That is absolutely correct, which is why I clearly stated that I don't understand the point of repeat-masking. And I agree, I don't understand the biology behind it, either. Is there a good reason for repeat-masking? Maybe! But I have yet to hear it, and it certainly has not been described in this thread.

I have talked people that like to do masking prior to annotation, and they were unable to provide an informative description of what they want to mask, or why they want to mask it. Why is that? Basically, they use some broken software that gives incorrect results when it's run on a good assembly.

If you want correct answers, the solution is not to use random pieces of ancient software that mask a huge portion of your reference... but, rather, to map to everything, and see what your sequences map to best.

It is not prudent to unquestioningly use some protocol or software just because lots of other people use it.

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Consider the first genome papers that came out around 15 years ago, which were Arabidopsis and human. Both predicted about 100k genes in each species. This was a gross overestimate due to the lack of computational tools to identify transposons and to mask them prior to gene prediction. There are many papers on this subject. Yes, long reads will help resolve repeats, but not solve the problem, nor help our current assemblies we have to study now. I'm committed to working on this problem but it is very challenging.

The major complication in annotation is that many TEs insert into genes, and in fact, all human genes have Alu insertions. It is very difficult to identify these events, and because TEs make up the major of DNA on the planet, that makes masking a very import task. Thus, RM is not surprisingly an important tool. As I said before, I'm not a huge advocate of this specific software, but it is maintained by a team of developers, has great documentation and it works on every OS. To say it is ancient and is 'crap' is off-base and makes you sound kind of ridiculous. Repeat identification, and masking, is far from a solved problem and being disparaging about current approaches doesn't really help. I'd be happy to discuss approaches for better tools, or explain the limitations of the current tools, because that is what I work on.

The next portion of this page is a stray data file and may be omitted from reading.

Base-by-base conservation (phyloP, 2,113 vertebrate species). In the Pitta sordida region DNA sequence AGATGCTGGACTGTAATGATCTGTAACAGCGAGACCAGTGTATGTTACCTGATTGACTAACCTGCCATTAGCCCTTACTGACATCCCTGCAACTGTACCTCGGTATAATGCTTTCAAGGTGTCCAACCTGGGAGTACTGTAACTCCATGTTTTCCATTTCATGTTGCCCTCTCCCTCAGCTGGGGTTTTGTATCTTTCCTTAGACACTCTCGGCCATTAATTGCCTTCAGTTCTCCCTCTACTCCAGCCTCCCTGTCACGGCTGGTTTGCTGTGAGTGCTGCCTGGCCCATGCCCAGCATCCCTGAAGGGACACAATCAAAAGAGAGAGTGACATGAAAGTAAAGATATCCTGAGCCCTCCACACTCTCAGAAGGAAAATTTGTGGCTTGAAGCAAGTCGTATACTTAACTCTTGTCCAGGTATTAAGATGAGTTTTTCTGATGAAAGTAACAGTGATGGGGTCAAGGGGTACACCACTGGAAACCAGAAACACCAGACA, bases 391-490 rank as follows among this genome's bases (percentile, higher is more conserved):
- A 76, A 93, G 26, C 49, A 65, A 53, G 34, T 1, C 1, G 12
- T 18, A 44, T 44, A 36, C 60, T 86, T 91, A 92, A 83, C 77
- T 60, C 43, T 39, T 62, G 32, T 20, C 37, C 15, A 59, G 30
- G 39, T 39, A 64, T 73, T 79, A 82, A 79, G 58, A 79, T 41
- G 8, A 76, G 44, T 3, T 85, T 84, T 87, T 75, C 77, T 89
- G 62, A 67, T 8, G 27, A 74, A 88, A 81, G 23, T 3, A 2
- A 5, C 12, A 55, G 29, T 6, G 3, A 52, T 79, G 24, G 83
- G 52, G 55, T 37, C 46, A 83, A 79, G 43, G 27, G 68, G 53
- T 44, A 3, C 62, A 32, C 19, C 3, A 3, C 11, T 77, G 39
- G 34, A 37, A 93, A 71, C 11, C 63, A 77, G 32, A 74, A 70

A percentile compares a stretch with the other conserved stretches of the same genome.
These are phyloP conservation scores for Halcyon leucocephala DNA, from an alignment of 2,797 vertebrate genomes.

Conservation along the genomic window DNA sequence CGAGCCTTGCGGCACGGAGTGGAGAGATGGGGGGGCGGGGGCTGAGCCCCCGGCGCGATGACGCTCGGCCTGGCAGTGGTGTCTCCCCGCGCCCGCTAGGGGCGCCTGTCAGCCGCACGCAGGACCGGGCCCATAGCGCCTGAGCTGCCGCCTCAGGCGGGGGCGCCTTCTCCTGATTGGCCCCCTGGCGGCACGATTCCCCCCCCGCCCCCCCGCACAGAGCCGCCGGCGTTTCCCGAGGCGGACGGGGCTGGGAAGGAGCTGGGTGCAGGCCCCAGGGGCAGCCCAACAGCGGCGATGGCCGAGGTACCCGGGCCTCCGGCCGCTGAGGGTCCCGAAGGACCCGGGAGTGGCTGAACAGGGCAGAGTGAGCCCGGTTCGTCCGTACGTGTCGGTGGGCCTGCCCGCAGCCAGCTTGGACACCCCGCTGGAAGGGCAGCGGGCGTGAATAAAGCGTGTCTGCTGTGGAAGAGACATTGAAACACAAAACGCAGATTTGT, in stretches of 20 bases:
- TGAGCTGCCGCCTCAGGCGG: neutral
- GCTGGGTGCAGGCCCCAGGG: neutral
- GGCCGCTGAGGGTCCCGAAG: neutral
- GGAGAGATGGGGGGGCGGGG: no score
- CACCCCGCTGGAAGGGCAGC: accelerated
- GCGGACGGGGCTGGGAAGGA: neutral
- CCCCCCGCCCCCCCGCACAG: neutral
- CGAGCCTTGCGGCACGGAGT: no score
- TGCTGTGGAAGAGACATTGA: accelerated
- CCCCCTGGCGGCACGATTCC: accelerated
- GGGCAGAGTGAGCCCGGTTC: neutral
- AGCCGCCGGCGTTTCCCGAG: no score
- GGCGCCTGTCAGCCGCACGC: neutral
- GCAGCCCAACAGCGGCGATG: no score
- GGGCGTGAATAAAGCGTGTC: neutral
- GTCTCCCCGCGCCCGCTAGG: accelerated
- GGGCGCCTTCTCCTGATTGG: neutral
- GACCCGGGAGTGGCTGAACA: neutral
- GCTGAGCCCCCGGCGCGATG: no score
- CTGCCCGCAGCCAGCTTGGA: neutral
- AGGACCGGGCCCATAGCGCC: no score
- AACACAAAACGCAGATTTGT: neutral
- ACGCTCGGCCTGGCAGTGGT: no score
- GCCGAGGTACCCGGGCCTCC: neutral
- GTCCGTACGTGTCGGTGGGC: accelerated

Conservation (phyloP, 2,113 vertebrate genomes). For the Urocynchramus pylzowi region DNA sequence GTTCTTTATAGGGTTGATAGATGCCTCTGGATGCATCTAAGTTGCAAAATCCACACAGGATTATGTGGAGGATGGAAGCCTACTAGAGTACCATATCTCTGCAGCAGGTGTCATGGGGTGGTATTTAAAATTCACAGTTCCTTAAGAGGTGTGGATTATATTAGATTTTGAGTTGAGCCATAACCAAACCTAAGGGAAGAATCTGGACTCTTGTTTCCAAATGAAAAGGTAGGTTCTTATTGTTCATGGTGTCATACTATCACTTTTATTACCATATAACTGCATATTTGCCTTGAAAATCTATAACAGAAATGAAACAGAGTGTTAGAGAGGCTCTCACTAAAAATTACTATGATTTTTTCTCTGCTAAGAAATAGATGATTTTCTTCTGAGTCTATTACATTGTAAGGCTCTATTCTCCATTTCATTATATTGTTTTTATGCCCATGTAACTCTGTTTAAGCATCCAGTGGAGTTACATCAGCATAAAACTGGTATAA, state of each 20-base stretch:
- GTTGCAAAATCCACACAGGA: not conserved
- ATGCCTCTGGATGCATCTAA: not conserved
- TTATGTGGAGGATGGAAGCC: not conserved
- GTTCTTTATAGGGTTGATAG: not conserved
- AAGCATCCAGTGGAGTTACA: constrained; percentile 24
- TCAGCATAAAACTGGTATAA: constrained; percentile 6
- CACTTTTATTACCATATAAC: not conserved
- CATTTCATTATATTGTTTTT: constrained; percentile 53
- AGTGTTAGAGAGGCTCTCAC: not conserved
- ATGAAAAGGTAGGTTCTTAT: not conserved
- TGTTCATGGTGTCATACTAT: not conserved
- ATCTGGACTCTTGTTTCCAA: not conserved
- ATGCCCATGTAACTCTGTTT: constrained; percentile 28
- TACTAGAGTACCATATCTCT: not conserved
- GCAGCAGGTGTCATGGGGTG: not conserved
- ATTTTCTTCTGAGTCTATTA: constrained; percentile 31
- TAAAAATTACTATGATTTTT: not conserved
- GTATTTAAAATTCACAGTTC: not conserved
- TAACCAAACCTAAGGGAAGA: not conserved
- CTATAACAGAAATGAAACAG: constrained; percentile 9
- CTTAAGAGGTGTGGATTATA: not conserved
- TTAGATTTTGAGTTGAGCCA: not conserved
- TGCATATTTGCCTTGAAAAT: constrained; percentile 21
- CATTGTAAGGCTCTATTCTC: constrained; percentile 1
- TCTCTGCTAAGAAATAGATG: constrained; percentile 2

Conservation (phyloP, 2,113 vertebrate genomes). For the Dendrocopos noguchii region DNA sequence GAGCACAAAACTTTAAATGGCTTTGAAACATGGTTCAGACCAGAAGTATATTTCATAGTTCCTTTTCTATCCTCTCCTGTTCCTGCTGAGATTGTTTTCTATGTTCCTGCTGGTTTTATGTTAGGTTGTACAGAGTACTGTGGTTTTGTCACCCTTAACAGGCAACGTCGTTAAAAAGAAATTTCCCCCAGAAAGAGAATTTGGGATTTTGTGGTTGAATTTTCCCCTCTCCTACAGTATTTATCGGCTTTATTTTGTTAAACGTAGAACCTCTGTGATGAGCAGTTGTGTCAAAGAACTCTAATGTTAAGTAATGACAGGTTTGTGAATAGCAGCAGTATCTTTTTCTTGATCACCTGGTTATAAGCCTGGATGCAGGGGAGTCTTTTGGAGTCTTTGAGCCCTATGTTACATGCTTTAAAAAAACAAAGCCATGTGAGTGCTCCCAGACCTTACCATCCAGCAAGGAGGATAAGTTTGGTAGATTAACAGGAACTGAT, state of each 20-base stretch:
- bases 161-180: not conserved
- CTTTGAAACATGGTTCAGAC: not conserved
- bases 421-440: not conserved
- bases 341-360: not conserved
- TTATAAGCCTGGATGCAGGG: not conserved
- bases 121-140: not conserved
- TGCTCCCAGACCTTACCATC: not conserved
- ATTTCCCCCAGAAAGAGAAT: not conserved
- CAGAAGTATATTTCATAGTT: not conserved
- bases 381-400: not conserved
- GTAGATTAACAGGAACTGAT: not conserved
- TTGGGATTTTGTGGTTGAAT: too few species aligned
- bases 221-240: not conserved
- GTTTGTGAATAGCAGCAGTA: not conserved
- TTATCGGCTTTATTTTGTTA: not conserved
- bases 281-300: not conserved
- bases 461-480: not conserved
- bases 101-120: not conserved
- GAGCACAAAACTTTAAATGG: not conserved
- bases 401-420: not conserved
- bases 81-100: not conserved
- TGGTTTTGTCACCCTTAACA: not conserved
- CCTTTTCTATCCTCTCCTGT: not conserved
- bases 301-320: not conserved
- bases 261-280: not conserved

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all human genes have Alu insertions

Oh, come on. I've worked with human genetics, and that's not true. Unless you mean "there exists a human somewhere with this mutation in a specific gene", which is irrelevant to the human genome.

Even if it was true, gene annotation software should simply deal repeated elements, rather than requiring them to be masked.

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Please do a basic web search of the topics mentioned above.